Introduction: FIFA’s TPO ban and its compatibility with EU competition law.
Day 1: FIFA must regulate TPO, not ban it.
Day 2: Third-party entitlement to shares of transfer fees: problems and solutions
Day 3: The Impact of the TPO Ban on South American Football.
Day 5: Why FIFA's TPO ban is justified.
Editor's note: In this fourth part of our blog symposium on FIFA's TPO ban Daniel Geey shares his 'UK perspective' on the ban. The English Premier League being one of the first leagues to have outlawed TPO in 2010, Daniel will outline the regulatory steps taken to do so and critically assess them. Daniel is an associate in Field Fisher Waterhouse LLP's Competition and EU Regulatory Law Group. As well as being a famous 'football law' twitterer, he has also published numerous articles and blogs on the subject.
Third Party Investment?
Third Party Investment (TPI) in the football industry, is where a football club
does not own, or is not entitled to, 100% of the future transfer value of a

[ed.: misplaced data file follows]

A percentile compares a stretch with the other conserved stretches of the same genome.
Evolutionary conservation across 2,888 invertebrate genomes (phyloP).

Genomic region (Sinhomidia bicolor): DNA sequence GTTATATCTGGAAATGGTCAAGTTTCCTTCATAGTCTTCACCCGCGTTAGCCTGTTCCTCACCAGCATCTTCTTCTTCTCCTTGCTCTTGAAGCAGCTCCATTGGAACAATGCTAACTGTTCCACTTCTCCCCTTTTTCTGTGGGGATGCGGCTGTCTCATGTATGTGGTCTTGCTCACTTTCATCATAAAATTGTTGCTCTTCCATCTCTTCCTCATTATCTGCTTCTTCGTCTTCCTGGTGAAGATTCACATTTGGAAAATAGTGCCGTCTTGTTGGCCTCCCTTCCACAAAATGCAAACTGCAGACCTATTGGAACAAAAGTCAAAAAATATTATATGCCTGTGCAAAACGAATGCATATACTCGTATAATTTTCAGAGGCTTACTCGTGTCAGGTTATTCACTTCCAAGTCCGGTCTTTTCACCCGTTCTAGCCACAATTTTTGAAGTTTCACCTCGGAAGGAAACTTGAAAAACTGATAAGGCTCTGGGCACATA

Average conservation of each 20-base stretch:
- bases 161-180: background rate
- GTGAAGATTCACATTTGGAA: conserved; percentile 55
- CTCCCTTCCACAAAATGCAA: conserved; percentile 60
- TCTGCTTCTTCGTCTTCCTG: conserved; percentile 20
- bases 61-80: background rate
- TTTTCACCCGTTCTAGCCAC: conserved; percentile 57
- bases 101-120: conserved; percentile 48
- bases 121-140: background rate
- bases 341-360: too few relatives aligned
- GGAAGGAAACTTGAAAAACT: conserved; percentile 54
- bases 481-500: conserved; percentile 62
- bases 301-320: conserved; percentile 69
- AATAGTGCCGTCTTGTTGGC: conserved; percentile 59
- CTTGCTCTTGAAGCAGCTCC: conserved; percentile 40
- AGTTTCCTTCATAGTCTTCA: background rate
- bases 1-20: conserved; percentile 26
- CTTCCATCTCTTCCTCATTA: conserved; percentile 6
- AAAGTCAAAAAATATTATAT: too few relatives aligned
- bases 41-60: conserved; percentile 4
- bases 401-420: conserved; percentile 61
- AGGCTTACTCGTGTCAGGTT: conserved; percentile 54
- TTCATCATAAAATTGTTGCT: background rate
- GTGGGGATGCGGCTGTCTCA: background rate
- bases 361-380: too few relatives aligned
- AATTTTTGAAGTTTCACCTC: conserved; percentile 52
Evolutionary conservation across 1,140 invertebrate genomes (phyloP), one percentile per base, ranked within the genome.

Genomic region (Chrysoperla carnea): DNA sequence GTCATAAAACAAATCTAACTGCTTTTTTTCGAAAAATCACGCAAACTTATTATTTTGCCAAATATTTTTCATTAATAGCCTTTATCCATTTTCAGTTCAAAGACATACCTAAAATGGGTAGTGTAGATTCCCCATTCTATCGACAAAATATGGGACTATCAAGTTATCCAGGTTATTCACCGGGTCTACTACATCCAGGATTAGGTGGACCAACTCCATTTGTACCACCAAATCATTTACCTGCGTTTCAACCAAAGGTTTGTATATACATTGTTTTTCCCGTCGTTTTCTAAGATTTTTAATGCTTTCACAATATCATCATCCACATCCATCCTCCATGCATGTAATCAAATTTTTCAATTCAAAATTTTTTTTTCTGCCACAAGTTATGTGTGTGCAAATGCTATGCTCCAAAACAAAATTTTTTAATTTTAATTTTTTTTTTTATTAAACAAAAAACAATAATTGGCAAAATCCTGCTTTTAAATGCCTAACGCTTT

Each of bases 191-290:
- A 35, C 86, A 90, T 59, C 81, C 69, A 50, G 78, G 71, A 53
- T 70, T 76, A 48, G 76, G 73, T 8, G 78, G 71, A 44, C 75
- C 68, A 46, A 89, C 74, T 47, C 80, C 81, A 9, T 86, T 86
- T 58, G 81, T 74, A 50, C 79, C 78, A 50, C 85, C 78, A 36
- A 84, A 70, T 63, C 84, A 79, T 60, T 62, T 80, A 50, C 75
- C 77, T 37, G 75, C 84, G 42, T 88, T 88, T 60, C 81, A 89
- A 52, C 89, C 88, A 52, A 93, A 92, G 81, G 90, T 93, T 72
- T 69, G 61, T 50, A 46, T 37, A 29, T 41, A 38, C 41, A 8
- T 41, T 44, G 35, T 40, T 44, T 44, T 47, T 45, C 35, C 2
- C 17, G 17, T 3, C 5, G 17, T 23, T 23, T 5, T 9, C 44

player that is registered to play for that team. There are numerous models for
third party player agreements but the basic premise is that companies,
businesses and/or individuals provide football clubs or players with money in
return for owning a percentage of a player’s future transfer value. This
transfer value is also commonly referred to as a player’s economic rights.
There are instances where entities will act as speculators by purchasing a
percentage share in a player directly from a club in return for a lump sum that
the club can then use as it wishes. More...